Yesterday was one of those days you want to bottle: perfect, crisp-as-an-apple autumn temperature, long walks through New York City between meetings, meaningful discussions, on-time trains.

I spent most of the day talking and thinking about home and hearth and health. I savored lunch at the delectable and health-ful Josie’s East restaurant in Murray Hill, NYC, with a client/colleague who values home, hearth and health as much as I do.

On the train ride home, I delved into the latest (November/December 2007) issue of Blueprint, part of Martha Stewart Living Omnimedia. The magazine’s tagline is Design Your Life. While I had mentally placed this magazine in the category of home decor and cocooning, I realized between the fine print that the “Design Your Life” mission includes furniture, cooking, and…health.

I was surprised, then delighted, to encounter an article authored by a Murray Hill-based (!) physician, Dr. Amy Bleyer, suggesting t
en little things we can do to improve our health. These range from drinking a cup of tea in the morning (her choice, Tetley; mine, Mighty Leaf Green Tea Passion) to taking your vitamins. All, small movements, micro choices.

And, of course, smart food choices. To bolster the theme of Home/Hearth/Health, go read the September issue of the Journal of Nutrition and Education Behavior. The focus of the issue is “eating competence.” The article by Shira Feldman, et. al., on watching TV during family meals is illuminating: “Adolescents watching television were found to have lower intakes of vegetables, dark green/yellow vegetables, calcium-rich food, and grains and higher intakes of soft drinks compared to adolescents not watching television during meals. However, watching television during family meals was associated with a more healthful diet than not eating regular family meals.”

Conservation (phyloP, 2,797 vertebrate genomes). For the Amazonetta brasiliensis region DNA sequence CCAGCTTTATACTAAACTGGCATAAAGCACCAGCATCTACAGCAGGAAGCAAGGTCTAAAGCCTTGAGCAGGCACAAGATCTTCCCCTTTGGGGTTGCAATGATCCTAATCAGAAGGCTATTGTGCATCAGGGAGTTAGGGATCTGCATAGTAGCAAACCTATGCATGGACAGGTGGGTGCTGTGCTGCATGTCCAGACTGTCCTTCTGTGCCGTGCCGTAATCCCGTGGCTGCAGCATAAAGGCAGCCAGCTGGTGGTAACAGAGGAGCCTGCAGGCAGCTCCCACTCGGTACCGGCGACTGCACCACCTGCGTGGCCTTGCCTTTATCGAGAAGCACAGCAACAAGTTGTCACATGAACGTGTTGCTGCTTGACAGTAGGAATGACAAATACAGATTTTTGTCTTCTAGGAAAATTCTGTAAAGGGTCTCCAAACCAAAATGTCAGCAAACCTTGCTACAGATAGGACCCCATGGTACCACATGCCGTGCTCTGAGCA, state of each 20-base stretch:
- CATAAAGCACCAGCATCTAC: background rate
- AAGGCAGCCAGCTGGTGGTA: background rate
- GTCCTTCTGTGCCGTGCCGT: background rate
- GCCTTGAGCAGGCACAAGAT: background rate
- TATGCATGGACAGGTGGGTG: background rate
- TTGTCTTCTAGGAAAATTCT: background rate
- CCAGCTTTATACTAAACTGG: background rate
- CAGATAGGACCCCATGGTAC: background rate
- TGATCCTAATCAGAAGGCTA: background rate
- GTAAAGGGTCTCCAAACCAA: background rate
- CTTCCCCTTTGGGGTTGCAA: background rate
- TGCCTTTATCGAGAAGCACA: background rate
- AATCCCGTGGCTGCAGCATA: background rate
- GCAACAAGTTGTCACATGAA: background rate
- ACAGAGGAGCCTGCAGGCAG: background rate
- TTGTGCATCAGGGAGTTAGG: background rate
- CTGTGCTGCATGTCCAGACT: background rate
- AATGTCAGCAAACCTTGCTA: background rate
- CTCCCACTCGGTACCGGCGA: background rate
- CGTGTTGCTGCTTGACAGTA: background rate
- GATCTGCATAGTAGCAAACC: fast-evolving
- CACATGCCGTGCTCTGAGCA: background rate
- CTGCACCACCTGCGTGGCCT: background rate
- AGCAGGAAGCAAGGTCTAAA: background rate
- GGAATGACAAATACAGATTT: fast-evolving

We come full circle, then: health is, ultimately, a function of home and hearth.
Health Populi’s Hot Points: Our health doesn’t just come from the calories stocked in your larder. It comes from the many small choices we make each day. Look at your night table, your medicine cabinet, your commute, your morning beverage. Is your dinner table one focus of your family life? Connect the dots between these small moments-of-truth. Small changes can translate into big improvements.

To learn more about the health benefits of tea, see this article in USA Today.

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